Johnson reports that the new magazine is produced by the Electronic Horizons Foundation (EHF), the Islamic State’s information technology wing. Since its appearance in 2016, the EHF has taken it upon itself to operate “as an IT help desk of sorts” to assist Islamic State supporters avoid online tracking and surveillance by state agencies, says Johnson. It its inaugural proclamation, the EHF called on Islamic State supporters to “face the electronic surveillance” and educate themselves about “the dangers of the Internet” so that “they don’t commit security mistakes that can lead to their bombardment and killing”. Read more of this post

Russia flew unmarked military aircraft to Libya to evacuate mercenaries, US claims

Libyan National Army LibyaThe United States has alleged that the Russian military flew over a dozen unmarked aircraft to Libya, in an attempt to provide air support for Russian mercenaries who are fighting in Tripoli. If true, this development marks a major escalation of Russia’s military intervention in the Libyan civil war.

The war has been raging in Libya since 2011, when a popular uprising backed by the West and its allies led to the demise of the country’s dictator, Muammar Gaddafi. Much of the east of the country is controlled by the United States-backed Tobruk-led Government, which is affiliated with the Libyan National Army (LNA) and its commander, Field Marshal Khalifa Haftar. Russia also backs the LNA and is vying with the United States for influence among Haftar’s commanders and troops. The LNA is fighting against the United Nations-recognized Libyan Government of National Accord (GNA), which is supported by Qatar and Turkey.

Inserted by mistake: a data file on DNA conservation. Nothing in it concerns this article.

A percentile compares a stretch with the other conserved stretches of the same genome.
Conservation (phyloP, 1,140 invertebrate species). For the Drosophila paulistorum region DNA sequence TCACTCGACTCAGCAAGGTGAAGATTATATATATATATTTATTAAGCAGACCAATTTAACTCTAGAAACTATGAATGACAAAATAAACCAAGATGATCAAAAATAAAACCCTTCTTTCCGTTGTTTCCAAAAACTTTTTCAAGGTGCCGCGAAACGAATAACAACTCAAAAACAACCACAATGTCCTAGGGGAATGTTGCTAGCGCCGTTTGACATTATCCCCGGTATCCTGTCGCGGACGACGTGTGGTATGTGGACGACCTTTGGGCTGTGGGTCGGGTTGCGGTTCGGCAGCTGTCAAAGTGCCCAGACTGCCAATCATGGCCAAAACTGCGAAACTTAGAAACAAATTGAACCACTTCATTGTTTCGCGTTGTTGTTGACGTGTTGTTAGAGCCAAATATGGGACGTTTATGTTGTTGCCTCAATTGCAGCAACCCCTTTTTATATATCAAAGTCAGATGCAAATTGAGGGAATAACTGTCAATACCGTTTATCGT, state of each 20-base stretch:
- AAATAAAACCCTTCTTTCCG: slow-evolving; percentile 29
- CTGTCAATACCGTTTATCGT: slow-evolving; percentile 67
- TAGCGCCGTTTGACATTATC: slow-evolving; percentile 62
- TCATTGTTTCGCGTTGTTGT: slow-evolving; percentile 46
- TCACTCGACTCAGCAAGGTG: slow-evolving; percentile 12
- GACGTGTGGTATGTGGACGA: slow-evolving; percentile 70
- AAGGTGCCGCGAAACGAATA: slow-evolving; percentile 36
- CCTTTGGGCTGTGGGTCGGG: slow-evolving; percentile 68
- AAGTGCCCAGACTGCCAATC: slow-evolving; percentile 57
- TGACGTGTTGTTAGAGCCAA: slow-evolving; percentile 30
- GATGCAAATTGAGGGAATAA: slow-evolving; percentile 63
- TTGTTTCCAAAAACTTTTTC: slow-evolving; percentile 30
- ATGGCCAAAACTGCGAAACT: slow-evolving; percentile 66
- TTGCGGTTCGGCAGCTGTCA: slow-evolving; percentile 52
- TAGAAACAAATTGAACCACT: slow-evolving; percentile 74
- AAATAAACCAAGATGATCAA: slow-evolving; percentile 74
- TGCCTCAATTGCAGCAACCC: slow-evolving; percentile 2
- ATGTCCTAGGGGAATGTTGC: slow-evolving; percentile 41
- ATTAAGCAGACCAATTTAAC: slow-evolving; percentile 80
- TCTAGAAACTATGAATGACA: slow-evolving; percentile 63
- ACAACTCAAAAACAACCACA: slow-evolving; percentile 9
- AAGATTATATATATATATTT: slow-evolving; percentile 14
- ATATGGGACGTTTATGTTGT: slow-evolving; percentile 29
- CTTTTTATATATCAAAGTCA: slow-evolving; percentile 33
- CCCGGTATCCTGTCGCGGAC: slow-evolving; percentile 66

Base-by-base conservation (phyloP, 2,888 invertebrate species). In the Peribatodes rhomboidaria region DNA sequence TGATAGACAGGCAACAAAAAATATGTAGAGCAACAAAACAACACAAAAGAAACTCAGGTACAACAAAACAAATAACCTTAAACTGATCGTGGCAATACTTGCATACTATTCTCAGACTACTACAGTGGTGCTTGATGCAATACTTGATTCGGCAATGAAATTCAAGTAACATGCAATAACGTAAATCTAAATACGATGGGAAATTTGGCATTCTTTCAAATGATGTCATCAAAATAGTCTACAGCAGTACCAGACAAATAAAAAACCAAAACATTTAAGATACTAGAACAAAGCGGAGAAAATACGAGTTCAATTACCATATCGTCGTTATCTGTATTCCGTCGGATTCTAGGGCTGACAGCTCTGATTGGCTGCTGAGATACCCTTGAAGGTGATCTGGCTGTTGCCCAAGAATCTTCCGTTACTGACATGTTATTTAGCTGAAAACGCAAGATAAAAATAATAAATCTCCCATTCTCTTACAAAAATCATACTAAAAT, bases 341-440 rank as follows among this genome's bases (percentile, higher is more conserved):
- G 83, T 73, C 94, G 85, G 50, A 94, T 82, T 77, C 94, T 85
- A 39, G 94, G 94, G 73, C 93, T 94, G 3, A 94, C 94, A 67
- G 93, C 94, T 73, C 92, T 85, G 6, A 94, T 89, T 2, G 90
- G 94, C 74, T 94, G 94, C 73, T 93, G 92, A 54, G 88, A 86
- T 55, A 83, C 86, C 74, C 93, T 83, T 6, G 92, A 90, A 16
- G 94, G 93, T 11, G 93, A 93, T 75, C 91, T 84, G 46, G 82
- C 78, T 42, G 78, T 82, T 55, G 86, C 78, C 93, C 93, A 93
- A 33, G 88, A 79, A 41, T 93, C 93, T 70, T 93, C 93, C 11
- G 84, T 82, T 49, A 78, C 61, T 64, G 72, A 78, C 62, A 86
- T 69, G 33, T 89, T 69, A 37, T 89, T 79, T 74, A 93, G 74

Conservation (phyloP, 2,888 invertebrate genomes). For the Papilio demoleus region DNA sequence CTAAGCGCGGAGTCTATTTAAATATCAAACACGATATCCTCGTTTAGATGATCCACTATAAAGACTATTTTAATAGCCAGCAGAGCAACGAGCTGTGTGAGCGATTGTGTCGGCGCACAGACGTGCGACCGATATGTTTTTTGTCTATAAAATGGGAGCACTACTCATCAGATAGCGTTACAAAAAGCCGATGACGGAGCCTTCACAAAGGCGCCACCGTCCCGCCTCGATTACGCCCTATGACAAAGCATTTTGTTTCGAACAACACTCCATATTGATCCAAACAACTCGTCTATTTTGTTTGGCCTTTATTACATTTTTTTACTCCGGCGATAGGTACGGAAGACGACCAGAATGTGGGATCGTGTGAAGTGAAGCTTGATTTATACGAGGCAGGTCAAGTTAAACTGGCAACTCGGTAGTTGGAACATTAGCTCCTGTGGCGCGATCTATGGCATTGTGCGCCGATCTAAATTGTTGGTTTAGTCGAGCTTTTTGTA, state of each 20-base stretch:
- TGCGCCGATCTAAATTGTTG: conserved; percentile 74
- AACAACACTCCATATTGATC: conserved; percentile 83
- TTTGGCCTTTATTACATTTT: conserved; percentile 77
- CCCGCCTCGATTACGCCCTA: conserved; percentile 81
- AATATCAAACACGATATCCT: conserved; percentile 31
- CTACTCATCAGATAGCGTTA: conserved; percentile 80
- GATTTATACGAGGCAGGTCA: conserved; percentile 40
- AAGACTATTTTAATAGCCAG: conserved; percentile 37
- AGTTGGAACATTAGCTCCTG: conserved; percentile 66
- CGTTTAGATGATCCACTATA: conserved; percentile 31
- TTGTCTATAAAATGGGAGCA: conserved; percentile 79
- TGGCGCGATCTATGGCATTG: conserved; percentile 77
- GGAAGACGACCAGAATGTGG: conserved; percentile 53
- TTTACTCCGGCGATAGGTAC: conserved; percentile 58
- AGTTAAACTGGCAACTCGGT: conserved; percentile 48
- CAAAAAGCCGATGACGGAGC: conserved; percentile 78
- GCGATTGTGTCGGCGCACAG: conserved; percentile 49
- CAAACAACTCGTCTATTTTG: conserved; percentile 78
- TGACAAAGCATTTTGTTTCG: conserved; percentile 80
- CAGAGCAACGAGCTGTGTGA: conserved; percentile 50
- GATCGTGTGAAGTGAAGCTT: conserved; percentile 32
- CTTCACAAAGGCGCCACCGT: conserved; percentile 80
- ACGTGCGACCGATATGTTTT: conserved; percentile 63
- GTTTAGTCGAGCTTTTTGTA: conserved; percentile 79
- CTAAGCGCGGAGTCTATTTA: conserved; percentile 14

On Tuesday, the Africa Command of the United States Department of Defense alleged that Russian pilots had flown military planes to Jufra, an LNA stronghold. The Americans claimed that the jets had been repainted in Syria to hide their Russian Federation insignia, before being flown first to Tobruk, in Libya’s east, and from there to Jufra. According to the Pentagon, the Russian planes were flown to Libya in order to provide air support to over 1,000 Russian mercenaries who are fighting alongside the LNA.

The mercenaries reportedly belong to the PMC Wagner (also known as the Wagner Group), a Russian security contractor with presence on the ground in Syria, eastern Ukraine, the Central African Republic, and elsewhere. Western officials allege that Russian private contractor firms like Wagner could not operate without permission from the Kremlin. According to recent reports, Wagner personnel have been participating in the LNA’s year-long effort to take Tripoli from the hands of the GNA and by doing so put an end to the Libyan civil war. But the offensive has not been going well in recent days, and Wagner forces were reportedly pushed back by Turkish- and Qatari-supported GNA troops.

The US Pentagon alleged that Moscow sent the Russian military aircraft to Libya in order to “provide close air support and offensive fires for the Wagner Group PMC that is supporting the LNA’s fight”. Other commentators have argued that the main purpose of the mission was to reach the outskirts of Tripoli and airlift the Russian mercenaries to safety. But Ahmed Mismari, a spokesman for the LNA, rejected reports of the arrival of Russian military aircraft to Libya as “media rumors and lies”. He said that all aircraft used by the LNA were “repaired […] old Libyan jets”. The Russian military has not commented on the allegations by the US Pentagon.

Author: Joseph Fitsanakis | Date: 28 May 2020 | Permalink

Exiled former intelligence official says Saudi government abducted his children